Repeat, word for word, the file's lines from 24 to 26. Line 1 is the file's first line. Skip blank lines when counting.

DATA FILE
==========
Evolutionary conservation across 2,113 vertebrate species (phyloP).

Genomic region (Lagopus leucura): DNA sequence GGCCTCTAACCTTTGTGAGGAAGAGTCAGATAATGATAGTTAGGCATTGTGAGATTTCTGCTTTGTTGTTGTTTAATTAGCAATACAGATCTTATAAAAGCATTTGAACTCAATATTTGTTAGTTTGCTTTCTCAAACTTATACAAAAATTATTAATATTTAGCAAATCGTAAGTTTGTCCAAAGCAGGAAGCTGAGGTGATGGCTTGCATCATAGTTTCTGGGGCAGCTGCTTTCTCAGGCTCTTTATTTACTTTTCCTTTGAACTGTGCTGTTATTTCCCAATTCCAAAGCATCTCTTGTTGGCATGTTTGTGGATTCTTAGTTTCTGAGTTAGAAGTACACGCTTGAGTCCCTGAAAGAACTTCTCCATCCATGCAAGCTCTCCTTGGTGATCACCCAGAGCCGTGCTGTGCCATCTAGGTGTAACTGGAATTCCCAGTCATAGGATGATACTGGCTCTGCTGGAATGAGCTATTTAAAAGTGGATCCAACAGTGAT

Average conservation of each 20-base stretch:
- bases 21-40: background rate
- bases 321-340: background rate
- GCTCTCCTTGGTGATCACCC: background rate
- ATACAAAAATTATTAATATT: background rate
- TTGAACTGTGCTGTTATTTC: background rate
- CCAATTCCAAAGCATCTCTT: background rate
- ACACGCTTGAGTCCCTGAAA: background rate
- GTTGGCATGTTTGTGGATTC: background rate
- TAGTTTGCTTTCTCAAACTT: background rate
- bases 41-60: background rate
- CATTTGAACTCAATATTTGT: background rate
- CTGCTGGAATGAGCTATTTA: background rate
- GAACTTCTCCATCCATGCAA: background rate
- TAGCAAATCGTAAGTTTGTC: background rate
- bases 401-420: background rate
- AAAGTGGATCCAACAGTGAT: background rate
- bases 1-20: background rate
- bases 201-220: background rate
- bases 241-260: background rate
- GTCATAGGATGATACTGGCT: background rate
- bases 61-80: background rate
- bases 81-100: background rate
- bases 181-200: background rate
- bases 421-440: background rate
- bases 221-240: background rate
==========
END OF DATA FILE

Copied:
- bases 61-80: background rate
- bases 81-100: background rate
- bases 181-200: background rate